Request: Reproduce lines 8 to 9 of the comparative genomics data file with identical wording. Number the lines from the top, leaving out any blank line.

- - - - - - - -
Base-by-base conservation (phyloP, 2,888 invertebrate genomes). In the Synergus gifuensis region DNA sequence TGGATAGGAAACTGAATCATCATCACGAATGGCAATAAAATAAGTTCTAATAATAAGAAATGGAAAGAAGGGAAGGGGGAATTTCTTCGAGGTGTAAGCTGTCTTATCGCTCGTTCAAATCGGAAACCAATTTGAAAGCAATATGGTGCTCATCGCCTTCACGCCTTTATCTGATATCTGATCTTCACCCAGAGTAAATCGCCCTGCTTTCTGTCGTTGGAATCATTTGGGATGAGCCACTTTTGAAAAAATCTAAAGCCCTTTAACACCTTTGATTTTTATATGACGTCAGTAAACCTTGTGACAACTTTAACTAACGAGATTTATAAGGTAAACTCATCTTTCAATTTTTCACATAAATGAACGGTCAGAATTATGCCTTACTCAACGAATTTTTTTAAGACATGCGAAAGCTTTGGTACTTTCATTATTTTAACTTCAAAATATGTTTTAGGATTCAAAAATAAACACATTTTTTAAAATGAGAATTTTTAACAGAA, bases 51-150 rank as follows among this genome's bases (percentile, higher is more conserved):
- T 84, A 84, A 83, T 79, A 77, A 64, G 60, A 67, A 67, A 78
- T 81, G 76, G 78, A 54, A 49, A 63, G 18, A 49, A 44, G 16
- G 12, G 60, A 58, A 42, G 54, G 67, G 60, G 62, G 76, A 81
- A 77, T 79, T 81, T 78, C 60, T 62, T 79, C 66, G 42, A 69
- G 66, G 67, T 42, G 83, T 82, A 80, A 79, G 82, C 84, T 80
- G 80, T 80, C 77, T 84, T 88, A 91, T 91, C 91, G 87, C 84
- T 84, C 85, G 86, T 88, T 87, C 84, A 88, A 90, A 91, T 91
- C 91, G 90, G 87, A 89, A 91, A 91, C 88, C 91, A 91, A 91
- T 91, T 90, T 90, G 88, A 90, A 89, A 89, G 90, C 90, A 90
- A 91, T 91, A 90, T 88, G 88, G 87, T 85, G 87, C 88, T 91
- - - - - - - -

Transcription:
- T 84, C 85, G 86, T 88, T 87, C 84, A 88, A 90, A 91, T 91
- C 91, G 90, G 87, A 89, A 91, A 91, C 88, C 91, A 91, A 91